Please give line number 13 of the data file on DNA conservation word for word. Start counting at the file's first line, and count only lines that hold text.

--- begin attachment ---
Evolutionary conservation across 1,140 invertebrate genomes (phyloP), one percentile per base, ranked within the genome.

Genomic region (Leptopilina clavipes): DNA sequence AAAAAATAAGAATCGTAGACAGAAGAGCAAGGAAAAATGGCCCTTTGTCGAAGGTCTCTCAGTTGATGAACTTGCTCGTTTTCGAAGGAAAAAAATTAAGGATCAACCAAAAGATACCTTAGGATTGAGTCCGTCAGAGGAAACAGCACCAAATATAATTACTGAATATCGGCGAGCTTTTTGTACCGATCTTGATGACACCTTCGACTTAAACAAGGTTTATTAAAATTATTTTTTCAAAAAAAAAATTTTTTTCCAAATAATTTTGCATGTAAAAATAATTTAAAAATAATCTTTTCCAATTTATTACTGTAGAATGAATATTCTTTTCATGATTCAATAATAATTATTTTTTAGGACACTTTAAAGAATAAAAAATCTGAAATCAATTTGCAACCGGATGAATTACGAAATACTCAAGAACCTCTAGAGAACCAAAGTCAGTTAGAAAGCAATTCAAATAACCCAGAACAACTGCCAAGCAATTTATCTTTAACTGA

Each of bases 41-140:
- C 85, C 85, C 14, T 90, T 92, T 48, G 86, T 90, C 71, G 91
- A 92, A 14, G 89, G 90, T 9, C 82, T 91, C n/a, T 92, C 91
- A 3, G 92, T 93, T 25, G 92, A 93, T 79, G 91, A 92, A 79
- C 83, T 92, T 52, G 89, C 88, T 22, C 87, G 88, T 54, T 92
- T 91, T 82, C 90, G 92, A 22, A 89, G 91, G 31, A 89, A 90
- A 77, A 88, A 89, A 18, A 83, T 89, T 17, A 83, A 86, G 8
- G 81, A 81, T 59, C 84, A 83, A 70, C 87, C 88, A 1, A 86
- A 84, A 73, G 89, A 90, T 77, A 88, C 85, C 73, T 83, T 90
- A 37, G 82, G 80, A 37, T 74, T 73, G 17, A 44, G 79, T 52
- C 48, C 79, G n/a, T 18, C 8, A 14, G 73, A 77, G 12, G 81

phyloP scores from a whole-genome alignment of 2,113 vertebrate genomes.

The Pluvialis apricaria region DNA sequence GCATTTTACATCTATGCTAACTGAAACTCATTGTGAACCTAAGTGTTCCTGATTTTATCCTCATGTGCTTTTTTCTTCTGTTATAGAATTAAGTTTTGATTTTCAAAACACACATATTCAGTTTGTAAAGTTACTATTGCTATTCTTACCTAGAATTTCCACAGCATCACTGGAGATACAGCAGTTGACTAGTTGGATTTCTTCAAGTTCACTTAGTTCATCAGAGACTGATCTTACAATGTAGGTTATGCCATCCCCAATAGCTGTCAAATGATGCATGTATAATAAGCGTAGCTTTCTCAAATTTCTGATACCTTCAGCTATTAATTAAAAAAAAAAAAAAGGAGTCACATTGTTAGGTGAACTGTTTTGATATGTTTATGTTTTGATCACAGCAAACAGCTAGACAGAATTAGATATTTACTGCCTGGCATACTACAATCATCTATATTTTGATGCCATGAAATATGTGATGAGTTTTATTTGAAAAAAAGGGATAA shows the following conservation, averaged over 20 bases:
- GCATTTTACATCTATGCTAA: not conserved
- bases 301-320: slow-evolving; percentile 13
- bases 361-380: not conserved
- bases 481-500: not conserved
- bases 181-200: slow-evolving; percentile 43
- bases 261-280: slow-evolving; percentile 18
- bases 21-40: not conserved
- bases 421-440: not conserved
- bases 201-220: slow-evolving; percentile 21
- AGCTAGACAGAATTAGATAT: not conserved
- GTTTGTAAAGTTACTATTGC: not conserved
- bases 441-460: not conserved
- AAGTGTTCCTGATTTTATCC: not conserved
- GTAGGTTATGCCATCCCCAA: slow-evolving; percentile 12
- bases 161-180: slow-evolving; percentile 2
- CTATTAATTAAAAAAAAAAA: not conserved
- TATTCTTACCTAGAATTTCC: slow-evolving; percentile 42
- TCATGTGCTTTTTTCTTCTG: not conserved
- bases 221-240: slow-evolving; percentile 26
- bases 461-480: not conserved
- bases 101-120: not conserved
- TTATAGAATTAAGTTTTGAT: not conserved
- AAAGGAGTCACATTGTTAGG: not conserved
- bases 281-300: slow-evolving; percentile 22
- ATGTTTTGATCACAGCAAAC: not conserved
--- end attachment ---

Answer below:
- C 48, C 79, G n/a, T 18, C 8, A 14, G 73, A 77, G 12, G 81